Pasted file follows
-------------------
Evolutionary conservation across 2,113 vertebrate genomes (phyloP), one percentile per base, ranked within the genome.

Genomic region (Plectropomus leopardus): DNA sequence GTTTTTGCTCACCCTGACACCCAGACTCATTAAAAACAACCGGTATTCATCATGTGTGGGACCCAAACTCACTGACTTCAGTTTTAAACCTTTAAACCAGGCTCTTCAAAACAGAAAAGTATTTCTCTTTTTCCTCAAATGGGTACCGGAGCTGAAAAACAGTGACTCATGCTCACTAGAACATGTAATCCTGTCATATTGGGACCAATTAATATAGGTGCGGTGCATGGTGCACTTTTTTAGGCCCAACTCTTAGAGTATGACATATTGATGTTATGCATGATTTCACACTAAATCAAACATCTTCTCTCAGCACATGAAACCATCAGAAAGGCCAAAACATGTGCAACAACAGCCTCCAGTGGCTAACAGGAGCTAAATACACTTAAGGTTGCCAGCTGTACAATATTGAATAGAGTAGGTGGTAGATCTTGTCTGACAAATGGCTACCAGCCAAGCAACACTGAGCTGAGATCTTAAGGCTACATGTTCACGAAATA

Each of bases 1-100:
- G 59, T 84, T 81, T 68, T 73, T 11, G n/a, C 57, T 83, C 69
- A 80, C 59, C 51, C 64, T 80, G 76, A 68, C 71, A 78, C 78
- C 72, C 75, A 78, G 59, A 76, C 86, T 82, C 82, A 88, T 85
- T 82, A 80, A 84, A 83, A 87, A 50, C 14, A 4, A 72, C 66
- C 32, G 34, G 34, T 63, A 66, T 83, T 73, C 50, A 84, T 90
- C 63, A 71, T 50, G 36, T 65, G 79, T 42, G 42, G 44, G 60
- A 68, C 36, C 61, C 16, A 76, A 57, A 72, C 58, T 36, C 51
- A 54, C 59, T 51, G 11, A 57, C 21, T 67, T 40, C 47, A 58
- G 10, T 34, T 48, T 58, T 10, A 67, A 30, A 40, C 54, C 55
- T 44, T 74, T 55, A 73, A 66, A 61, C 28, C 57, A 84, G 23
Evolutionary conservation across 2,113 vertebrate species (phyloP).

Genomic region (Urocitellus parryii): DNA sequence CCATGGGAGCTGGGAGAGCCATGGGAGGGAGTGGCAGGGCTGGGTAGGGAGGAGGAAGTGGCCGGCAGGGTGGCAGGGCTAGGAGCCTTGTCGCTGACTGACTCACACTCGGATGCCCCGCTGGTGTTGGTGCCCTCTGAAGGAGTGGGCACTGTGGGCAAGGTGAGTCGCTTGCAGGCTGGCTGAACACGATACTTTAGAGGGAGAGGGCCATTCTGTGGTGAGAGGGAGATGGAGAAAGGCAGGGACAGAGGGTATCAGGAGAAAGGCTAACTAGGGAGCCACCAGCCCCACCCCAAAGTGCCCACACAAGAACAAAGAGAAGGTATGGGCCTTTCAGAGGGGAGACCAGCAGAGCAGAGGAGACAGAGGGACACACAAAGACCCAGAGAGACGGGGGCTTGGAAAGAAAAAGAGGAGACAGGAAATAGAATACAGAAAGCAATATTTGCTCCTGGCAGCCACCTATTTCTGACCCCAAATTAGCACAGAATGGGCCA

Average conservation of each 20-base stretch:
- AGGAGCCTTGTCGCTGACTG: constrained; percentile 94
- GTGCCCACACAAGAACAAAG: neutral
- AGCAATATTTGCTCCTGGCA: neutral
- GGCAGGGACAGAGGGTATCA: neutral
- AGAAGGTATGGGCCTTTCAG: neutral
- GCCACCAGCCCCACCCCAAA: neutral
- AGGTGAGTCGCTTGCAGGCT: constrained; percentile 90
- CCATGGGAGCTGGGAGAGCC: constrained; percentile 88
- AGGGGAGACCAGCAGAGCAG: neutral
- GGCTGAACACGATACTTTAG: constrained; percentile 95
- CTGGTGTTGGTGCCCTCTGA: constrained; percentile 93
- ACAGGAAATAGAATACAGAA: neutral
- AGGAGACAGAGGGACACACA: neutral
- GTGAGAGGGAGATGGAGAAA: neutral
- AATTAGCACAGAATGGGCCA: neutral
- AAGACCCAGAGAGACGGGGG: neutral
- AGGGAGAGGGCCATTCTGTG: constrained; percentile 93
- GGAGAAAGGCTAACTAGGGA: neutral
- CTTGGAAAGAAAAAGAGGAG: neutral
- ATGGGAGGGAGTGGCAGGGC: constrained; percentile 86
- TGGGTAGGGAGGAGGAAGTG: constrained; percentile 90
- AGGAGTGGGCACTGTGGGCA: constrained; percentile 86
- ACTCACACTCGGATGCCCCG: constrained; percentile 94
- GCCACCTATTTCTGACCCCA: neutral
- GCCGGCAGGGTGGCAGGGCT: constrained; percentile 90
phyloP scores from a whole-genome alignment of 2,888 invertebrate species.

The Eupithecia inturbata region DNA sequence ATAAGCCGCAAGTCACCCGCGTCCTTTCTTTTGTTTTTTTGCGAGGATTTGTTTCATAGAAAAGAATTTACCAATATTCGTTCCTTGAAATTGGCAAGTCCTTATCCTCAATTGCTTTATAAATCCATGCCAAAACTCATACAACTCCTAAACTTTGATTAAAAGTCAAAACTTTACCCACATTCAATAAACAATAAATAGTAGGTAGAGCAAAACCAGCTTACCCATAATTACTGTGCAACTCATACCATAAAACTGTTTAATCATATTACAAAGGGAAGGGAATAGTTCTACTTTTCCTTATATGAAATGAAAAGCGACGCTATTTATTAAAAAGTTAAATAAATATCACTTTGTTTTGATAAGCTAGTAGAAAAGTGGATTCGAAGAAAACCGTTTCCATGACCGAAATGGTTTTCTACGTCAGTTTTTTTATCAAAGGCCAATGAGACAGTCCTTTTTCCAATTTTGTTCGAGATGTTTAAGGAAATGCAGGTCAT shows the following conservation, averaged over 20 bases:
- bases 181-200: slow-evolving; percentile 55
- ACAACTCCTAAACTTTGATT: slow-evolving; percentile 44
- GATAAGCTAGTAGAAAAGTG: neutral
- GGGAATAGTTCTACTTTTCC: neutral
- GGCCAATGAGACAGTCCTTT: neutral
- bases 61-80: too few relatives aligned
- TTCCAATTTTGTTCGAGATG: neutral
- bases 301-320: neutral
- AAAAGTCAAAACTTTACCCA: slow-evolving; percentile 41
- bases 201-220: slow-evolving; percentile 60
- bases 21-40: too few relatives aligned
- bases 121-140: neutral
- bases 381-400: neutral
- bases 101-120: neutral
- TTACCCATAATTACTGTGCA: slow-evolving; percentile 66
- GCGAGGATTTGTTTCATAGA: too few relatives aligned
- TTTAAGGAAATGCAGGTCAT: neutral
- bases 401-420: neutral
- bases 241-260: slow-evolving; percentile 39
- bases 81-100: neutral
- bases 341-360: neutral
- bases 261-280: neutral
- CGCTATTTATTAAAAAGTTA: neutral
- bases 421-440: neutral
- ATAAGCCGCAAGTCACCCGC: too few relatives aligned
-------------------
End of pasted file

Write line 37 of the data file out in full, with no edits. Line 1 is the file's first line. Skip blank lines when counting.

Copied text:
- TGGGTAGGGAGGAGGAAGTG: constrained; percentile 90